As early as possible, share a mutual interest. It might be what you like about the author’s last post or their tone or style of writing.

Also, the intro line is the perfect place to state whether your client’s company is in the same country or city as the author.

Either way, establish interest in the intro line. Write as if you are talking to a stranger at the park or pub.

Here’s a quick summary of the places I look to draw interest:

  • Blog posts
  • Tweets/retweets and posts on LinkedIn
  • About Us page or bio on X and LinkedIn 

Now, moving to the second paragraph: the problem statement.

State the issues you find in the post or the website. Please, while you’re at it, include the “why.”


While your post is insightful and engaging, you didn’t optimize it for social sharing. Do you know that you can summarize the highlights into infographics, and people can easily share that?

Moving on to the outreach link building part of your email: the ask?

The simple hack I use here is to continue with the problem statement questions. Then, I move subtly into the “real” pitch.


Is creating infographics a tad too much work? What if there’s already one that already captures your highlights and matches your style and tone?

Would you be interested?

Call To Action (CTA)

Undoubtedly, CTAs are great. But you can expand and experiment with calls to benefits & emotions.

Instead of:

❌️ Click here to view the infographics

❌️ Download the loan calculator here

❌️ Check out this replacement page

❌️ Check out this statistics page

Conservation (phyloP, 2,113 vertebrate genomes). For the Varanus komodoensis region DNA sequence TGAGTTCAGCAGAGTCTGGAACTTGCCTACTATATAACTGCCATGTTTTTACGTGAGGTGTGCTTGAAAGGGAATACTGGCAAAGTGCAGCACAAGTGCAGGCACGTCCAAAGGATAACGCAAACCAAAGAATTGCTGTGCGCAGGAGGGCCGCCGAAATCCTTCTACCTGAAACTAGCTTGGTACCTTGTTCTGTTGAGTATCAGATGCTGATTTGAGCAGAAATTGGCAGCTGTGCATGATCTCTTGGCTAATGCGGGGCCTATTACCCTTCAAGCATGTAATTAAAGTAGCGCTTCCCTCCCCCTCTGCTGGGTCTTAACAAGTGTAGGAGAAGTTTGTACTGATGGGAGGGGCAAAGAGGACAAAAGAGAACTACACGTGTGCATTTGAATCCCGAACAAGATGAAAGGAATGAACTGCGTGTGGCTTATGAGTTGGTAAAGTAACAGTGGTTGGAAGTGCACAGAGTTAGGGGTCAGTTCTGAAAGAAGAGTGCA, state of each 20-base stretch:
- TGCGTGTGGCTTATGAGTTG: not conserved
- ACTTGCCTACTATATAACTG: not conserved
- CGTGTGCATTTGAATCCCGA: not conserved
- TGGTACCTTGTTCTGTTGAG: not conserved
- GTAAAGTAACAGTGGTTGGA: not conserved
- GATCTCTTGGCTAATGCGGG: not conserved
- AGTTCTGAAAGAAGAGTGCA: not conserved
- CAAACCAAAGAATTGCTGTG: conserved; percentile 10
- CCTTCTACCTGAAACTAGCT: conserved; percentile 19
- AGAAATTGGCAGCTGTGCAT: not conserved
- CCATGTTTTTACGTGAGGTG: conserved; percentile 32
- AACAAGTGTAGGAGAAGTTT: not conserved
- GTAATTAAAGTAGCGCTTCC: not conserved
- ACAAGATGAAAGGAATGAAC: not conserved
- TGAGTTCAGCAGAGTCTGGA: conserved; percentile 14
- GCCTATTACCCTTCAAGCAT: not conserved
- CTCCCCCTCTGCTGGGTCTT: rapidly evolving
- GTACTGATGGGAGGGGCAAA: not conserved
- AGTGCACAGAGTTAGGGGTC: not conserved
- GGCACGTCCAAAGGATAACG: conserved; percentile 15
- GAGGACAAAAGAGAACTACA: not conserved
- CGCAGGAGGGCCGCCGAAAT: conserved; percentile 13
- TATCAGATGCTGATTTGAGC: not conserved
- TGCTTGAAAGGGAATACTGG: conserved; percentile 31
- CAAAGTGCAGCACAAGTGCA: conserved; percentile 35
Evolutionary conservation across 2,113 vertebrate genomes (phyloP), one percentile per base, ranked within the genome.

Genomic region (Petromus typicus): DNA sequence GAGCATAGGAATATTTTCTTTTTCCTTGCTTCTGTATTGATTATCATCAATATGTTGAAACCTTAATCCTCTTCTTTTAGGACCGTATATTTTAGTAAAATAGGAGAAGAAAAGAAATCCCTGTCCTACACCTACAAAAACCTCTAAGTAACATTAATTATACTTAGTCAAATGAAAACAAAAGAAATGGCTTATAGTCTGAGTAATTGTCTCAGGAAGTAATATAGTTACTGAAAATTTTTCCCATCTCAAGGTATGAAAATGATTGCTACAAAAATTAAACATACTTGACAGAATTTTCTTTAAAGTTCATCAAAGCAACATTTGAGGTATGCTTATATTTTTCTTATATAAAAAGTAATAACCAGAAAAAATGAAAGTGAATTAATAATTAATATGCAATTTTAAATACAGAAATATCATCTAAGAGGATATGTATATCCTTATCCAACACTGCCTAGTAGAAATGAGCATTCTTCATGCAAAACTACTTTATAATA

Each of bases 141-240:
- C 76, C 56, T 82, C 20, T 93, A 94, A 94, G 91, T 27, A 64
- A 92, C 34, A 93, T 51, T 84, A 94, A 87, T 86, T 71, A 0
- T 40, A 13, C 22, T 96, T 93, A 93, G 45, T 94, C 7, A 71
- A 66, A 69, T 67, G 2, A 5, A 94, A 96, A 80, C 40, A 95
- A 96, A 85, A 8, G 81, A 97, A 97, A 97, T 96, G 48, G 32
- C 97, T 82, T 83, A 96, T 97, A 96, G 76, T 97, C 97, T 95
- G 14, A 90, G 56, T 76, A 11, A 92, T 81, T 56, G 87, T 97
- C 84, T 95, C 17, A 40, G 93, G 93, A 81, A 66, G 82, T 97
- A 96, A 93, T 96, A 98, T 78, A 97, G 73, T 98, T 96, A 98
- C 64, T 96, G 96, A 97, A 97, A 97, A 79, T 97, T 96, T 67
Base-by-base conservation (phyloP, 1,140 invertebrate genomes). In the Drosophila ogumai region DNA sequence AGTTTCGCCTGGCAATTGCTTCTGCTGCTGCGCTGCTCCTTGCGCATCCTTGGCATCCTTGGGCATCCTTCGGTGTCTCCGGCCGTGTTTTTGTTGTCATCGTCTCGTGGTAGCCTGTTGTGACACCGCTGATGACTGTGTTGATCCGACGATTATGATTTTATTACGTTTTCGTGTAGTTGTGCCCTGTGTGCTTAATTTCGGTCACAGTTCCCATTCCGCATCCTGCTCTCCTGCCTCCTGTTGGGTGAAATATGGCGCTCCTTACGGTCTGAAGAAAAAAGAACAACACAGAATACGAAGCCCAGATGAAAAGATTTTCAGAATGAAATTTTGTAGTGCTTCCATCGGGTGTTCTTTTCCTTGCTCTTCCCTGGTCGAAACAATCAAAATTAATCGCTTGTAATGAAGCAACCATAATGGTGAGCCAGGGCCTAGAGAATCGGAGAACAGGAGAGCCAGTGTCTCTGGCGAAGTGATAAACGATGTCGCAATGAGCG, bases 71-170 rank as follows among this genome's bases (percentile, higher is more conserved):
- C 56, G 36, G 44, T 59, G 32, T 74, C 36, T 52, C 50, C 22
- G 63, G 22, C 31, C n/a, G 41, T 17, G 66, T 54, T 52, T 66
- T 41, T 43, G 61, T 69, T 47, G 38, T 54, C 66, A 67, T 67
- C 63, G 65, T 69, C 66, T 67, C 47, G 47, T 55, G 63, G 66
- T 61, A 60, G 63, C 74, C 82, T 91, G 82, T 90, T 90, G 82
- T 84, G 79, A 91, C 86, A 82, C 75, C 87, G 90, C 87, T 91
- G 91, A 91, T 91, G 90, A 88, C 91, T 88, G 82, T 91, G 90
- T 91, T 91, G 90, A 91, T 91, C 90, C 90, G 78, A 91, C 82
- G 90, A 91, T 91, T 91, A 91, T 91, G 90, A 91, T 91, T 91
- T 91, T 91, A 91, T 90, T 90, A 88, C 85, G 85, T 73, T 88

❌️ Check out this related guest post

Try this:

✅️ Increase your social share with this infographic

✅️ Add more subscribers to your email list with this loan calculator

✅️ Increase your search engine rankings with this replacement page

✅️ Build relevance and popularity in your niche with this statistics page

✅️ Enhance your topical authority with this guest post

What do you think?

Are the second options not better?

Closing Remark

The “ask” is done. Now, sign out professionally. And FYI, I’m not talking about “best regards” or “sincerely.”

You can do better.

Specifically, use an email signature. You’re likely representing a client. Let that reflect in the signature. But why?

Email signatures are not only professional. They show you’re a “real” person from a reputable company.

That said, here are the elements I include in my email signatures — that you should too:

  • Full name
  • Job title
  • The name of the website and logo
  • The social media accounts — limit these to just three: LinkedIn, X (formerly Twitter), and the platform where the author/blogger is most active.
  • The phone number

Follow Up

Despite perfecting your outreach pitch, your messages might never get replied to. Don’t fret. You’re probably just sending the emails on the wrong day.

Is there a right day?

Not exactly. But messages get opened on some days and times more than others.

Authority Hacker sent 600K+ outreach link building emails to 150K+ websites. They found that the best days to send messages are Mondays and Fridays.

So, what happens if you send your messages on Mondays and Fridays and they aren’t opened or replied to?

The author/blogger might probably be busy. They might be handling other pitches just like yours. Exercise patience.

For me, I wait 5-6 days before following up. But you might need to confirm that the author hasn’t already linked to your page.

So, before follow-up, do a quick backlink audit. Check to see if there are any new backlinks to your target URL or content.

If there are no new backlinks, send your follow-up message. For me, I keep it simple and reply to my original email.

Here is an example:

Re: Have you considered using infographics to boost your traffic?

Hi [first name],

I’m only following up on the email I sent 5 days ago about the infographic I designed for your* [title of post — hyperlink].